Whether or not it's an "empire," and whether or not it in part involves 1,000 or 700 foreign bases, it's safe to say that the United States expensively maintains an extensive global network of military bases of operation bolstering other assets economic and diplomatic. I would call such a reality a non-traditional empire. The questions then begged include: how long will it last? why will it collapse? and how is U.S. foreign policy shaping the trajectory of empire--are factors like invading and partially occupying Iraq, the U.S.'s largely self-imposed diplomatic isolation, its dependence on fossil fuels located mostly outside of its homeland borders, its staggering foreign debt, and domestic factors like the nearly completed takeover by effectively theocratic elements of the ruling party, and an increasing wealth disparity hastening or delaying an end to its quasi-empire? As America continues in the early 21st-century to strike out at our enemies--whether real or imagined, whether created by us or seemingly foisted upon us--is it also compromising the viability of the quasi-empire, of the nation itself, or of its representative democracy, or could it somehow be strengthening any or all of them?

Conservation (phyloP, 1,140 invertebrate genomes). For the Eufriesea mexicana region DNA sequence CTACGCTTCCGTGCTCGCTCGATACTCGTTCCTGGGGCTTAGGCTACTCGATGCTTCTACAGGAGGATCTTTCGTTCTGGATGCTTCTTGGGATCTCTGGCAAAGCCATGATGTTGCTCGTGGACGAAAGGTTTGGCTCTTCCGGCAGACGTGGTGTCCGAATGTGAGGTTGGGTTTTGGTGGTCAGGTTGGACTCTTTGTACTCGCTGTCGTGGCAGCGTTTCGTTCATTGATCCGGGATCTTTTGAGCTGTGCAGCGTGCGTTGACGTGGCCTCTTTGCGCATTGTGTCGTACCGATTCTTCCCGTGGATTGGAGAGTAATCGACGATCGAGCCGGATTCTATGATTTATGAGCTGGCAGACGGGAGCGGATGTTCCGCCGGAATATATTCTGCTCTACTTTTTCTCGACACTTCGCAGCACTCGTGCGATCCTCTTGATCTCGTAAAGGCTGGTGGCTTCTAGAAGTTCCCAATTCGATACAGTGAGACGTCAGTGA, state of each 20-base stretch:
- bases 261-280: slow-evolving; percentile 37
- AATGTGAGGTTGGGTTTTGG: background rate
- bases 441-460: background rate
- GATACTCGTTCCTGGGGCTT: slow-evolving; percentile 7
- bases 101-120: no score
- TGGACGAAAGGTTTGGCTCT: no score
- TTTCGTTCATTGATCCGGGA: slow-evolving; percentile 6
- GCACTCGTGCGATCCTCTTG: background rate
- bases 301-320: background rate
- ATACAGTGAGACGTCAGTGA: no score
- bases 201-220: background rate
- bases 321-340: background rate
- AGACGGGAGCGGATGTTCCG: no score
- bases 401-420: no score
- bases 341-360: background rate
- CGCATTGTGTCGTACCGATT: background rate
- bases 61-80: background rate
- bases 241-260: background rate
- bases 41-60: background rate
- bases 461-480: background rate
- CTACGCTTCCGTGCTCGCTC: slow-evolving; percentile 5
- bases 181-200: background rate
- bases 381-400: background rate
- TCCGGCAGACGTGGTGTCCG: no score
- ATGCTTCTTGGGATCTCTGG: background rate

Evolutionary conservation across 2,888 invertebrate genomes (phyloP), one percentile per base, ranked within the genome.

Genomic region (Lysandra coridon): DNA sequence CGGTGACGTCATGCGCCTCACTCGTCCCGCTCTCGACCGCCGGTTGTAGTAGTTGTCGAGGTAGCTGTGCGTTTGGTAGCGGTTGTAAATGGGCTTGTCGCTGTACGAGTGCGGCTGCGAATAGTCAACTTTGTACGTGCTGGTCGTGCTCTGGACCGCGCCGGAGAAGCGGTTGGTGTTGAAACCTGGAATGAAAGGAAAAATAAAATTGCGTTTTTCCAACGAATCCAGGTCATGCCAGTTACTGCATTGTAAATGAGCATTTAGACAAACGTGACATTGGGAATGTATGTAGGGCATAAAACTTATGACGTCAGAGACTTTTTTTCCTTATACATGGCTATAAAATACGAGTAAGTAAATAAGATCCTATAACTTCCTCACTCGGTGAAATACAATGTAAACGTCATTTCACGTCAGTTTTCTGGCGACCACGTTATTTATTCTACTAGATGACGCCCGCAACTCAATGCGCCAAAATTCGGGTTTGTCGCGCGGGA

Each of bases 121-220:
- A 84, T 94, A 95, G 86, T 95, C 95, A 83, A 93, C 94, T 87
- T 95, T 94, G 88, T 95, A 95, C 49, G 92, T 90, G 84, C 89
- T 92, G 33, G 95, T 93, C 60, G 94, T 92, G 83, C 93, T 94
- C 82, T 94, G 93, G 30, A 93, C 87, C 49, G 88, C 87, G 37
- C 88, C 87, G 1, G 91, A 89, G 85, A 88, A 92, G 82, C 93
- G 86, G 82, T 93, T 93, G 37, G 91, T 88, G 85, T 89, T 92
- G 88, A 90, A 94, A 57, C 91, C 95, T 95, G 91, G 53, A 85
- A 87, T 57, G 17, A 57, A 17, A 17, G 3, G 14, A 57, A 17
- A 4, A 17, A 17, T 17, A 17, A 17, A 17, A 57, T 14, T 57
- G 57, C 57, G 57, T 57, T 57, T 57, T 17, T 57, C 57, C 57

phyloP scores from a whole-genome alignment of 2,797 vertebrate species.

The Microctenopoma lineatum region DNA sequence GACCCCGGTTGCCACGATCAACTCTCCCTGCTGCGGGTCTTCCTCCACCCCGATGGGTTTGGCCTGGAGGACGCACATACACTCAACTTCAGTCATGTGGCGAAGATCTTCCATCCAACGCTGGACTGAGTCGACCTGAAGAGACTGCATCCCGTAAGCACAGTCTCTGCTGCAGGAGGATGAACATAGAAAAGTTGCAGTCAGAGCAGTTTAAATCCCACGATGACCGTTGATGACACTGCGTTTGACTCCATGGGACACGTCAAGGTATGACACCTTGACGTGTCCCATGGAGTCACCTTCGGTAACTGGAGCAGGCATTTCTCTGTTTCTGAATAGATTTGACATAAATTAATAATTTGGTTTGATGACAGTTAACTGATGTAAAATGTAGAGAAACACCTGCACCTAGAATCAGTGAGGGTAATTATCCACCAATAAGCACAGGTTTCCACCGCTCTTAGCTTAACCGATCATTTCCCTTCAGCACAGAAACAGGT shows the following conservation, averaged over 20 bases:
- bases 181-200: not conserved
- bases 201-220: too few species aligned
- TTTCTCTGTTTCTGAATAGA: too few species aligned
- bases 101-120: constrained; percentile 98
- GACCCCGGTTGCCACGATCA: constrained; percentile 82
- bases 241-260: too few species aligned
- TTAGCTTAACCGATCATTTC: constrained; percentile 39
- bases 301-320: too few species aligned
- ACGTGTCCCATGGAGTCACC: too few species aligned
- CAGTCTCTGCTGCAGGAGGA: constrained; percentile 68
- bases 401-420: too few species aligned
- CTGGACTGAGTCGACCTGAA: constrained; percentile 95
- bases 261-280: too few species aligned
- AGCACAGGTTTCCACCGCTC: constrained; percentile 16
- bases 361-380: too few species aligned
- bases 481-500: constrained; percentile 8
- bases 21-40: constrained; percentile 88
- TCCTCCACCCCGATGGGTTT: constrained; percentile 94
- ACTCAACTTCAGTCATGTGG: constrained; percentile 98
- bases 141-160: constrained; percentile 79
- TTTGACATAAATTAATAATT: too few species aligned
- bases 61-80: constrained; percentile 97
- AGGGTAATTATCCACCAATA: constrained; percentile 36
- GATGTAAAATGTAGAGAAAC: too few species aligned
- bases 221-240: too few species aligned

It's hard to imagine anything for the United State's imperial adventure but an end--perhaps in my lifetime--and unless there is an extensive political progressive correction to what are probably the most socially conservative and economically nihilistic governing forces in the nation's history, it's hard to imagine that that end will not be attended by genuine social, economical, and governmental chaos.